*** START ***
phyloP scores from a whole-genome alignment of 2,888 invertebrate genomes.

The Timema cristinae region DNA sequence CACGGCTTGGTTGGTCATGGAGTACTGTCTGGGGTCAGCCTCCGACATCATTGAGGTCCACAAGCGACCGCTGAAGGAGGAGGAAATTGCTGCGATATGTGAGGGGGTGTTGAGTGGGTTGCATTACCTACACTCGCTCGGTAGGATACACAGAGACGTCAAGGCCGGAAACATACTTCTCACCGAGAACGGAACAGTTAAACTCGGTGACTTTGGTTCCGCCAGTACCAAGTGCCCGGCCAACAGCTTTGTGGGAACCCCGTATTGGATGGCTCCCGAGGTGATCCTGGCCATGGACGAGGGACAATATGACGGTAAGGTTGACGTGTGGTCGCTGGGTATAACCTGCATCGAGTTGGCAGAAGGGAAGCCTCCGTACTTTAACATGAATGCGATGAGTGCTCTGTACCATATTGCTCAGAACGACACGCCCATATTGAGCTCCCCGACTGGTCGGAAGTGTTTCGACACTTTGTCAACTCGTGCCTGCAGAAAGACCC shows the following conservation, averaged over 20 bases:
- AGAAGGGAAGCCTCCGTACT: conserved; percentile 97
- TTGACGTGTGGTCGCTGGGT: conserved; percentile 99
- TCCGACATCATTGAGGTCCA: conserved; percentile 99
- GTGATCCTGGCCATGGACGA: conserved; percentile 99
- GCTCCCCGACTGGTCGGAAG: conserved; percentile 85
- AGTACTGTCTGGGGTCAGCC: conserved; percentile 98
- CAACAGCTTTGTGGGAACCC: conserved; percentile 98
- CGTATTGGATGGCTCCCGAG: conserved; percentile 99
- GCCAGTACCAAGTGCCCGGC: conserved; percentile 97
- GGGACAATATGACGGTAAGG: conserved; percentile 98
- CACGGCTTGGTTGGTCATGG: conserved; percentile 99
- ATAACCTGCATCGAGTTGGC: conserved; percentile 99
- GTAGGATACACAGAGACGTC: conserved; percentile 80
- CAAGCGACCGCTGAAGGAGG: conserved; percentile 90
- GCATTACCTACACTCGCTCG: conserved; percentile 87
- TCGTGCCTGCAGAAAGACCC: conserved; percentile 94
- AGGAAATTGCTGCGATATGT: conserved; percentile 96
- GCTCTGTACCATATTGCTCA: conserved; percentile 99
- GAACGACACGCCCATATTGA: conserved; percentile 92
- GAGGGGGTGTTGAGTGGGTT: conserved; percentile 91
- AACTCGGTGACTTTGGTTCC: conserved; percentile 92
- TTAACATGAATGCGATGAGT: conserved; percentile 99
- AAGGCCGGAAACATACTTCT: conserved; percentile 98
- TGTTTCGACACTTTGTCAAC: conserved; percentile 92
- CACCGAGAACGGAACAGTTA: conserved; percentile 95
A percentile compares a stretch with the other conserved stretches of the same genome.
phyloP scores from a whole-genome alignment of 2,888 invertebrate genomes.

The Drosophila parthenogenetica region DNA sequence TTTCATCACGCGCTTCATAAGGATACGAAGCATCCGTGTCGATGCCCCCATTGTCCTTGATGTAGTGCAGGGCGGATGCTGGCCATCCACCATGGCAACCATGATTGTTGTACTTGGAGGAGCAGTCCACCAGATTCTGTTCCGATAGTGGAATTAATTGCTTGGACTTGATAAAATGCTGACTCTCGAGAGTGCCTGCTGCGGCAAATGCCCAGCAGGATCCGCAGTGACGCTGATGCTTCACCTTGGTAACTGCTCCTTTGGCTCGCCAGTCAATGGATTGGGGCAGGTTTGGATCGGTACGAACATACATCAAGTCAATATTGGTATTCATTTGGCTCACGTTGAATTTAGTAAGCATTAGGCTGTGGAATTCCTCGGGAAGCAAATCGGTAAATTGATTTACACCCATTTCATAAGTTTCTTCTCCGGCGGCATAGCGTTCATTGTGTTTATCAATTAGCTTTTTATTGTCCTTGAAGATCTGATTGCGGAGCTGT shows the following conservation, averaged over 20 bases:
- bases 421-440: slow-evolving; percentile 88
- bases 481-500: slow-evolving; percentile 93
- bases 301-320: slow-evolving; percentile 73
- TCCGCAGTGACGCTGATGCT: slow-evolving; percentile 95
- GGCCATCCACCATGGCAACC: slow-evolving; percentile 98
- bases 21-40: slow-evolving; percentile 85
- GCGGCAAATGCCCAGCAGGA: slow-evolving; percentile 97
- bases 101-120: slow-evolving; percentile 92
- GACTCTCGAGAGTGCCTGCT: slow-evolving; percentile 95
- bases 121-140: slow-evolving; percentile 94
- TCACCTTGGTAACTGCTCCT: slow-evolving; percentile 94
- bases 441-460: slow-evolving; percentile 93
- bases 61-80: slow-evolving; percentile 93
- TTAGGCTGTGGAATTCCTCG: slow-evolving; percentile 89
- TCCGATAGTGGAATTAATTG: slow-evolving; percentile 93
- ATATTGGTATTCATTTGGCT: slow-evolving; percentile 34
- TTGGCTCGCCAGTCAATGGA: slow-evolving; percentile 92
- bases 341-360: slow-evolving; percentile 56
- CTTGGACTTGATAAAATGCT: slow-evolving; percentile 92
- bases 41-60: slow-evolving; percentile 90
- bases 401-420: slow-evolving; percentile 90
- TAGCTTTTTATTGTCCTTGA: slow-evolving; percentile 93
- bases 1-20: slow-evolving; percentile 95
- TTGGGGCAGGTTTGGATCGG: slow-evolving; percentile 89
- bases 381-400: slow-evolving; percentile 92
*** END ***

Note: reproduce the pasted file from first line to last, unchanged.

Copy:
phyloP scores from a whole-genome alignment of 2,888 invertebrate genomes.

The Timema cristinae region DNA sequence CACGGCTTGGTTGGTCATGGAGTACTGTCTGGGGTCAGCCTCCGACATCATTGAGGTCCACAAGCGACCGCTGAAGGAGGAGGAAATTGCTGCGATATGTGAGGGGGTGTTGAGTGGGTTGCATTACCTACACTCGCTCGGTAGGATACACAGAGACGTCAAGGCCGGAAACATACTTCTCACCGAGAACGGAACAGTTAAACTCGGTGACTTTGGTTCCGCCAGTACCAAGTGCCCGGCCAACAGCTTTGTGGGAACCCCGTATTGGATGGCTCCCGAGGTGATCCTGGCCATGGACGAGGGACAATATGACGGTAAGGTTGACGTGTGGTCGCTGGGTATAACCTGCATCGAGTTGGCAGAAGGGAAGCCTCCGTACTTTAACATGAATGCGATGAGTGCTCTGTACCATATTGCTCAGAACGACACGCCCATATTGAGCTCCCCGACTGGTCGGAAGTGTTTCGACACTTTGTCAACTCGTGCCTGCAGAAAGACCC shows the following conservation, averaged over 20 bases:
- AGAAGGGAAGCCTCCGTACT: conserved; percentile 97
- TTGACGTGTGGTCGCTGGGT: conserved; percentile 99
- TCCGACATCATTGAGGTCCA: conserved; percentile 99
- GTGATCCTGGCCATGGACGA: conserved; percentile 99
- GCTCCCCGACTGGTCGGAAG: conserved; percentile 85
- AGTACTGTCTGGGGTCAGCC: conserved; percentile 98
- CAACAGCTTTGTGGGAACCC: conserved; percentile 98
- CGTATTGGATGGCTCCCGAG: conserved; percentile 99
- GCCAGTACCAAGTGCCCGGC: conserved; percentile 97
- GGGACAATATGACGGTAAGG: conserved; percentile 98
- CACGGCTTGGTTGGTCATGG: conserved; percentile 99
- ATAACCTGCATCGAGTTGGC: conserved; percentile 99
- GTAGGATACACAGAGACGTC: conserved; percentile 80
- CAAGCGACCGCTGAAGGAGG: conserved; percentile 90
- GCATTACCTACACTCGCTCG: conserved; percentile 87
- TCGTGCCTGCAGAAAGACCC: conserved; percentile 94
- AGGAAATTGCTGCGATATGT: conserved; percentile 96
- GCTCTGTACCATATTGCTCA: conserved; percentile 99
- GAACGACACGCCCATATTGA: conserved; percentile 92
- GAGGGGGTGTTGAGTGGGTT: conserved; percentile 91
- AACTCGGTGACTTTGGTTCC: conserved; percentile 92
- TTAACATGAATGCGATGAGT: conserved; percentile 99
- AAGGCCGGAAACATACTTCT: conserved; percentile 98
- TGTTTCGACACTTTGTCAAC: conserved; percentile 92
- CACCGAGAACGGAACAGTTA: conserved; percentile 95
A percentile compares a stretch with the other conserved stretches of the same genome.
phyloP scores from a whole-genome alignment of 2,888 invertebrate genomes.

The Drosophila parthenogenetica region DNA sequence TTTCATCACGCGCTTCATAAGGATACGAAGCATCCGTGTCGATGCCCCCATTGTCCTTGATGTAGTGCAGGGCGGATGCTGGCCATCCACCATGGCAACCATGATTGTTGTACTTGGAGGAGCAGTCCACCAGATTCTGTTCCGATAGTGGAATTAATTGCTTGGACTTGATAAAATGCTGACTCTCGAGAGTGCCTGCTGCGGCAAATGCCCAGCAGGATCCGCAGTGACGCTGATGCTTCACCTTGGTAACTGCTCCTTTGGCTCGCCAGTCAATGGATTGGGGCAGGTTTGGATCGGTACGAACATACATCAAGTCAATATTGGTATTCATTTGGCTCACGTTGAATTTAGTAAGCATTAGGCTGTGGAATTCCTCGGGAAGCAAATCGGTAAATTGATTTACACCCATTTCATAAGTTTCTTCTCCGGCGGCATAGCGTTCATTGTGTTTATCAATTAGCTTTTTATTGTCCTTGAAGATCTGATTGCGGAGCTGT shows the following conservation, averaged over 20 bases:
- bases 421-440: slow-evolving; percentile 88
- bases 481-500: slow-evolving; percentile 93
- bases 301-320: slow-evolving; percentile 73
- TCCGCAGTGACGCTGATGCT: slow-evolving; percentile 95
- GGCCATCCACCATGGCAACC: slow-evolving; percentile 98
- bases 21-40: slow-evolving; percentile 85
- GCGGCAAATGCCCAGCAGGA: slow-evolving; percentile 97
- bases 101-120: slow-evolving; percentile 92
- GACTCTCGAGAGTGCCTGCT: slow-evolving; percentile 95
- bases 121-140: slow-evolving; percentile 94
- TCACCTTGGTAACTGCTCCT: slow-evolving; percentile 94
- bases 441-460: slow-evolving; percentile 93
- bases 61-80: slow-evolving; percentile 93
- TTAGGCTGTGGAATTCCTCG: slow-evolving; percentile 89
- TCCGATAGTGGAATTAATTG: slow-evolving; percentile 93
- ATATTGGTATTCATTTGGCT: slow-evolving; percentile 34
- TTGGCTCGCCAGTCAATGGA: slow-evolving; percentile 92
- bases 341-360: slow-evolving; percentile 56
- CTTGGACTTGATAAAATGCT: slow-evolving; percentile 92
- bases 41-60: slow-evolving; percentile 90
- bases 401-420: slow-evolving; percentile 90
- TAGCTTTTTATTGTCCTTGA: slow-evolving; percentile 93
- bases 1-20: slow-evolving; percentile 95
- TTGGGGCAGGTTTGGATCGG: slow-evolving; percentile 89
- bases 381-400: slow-evolving; percentile 92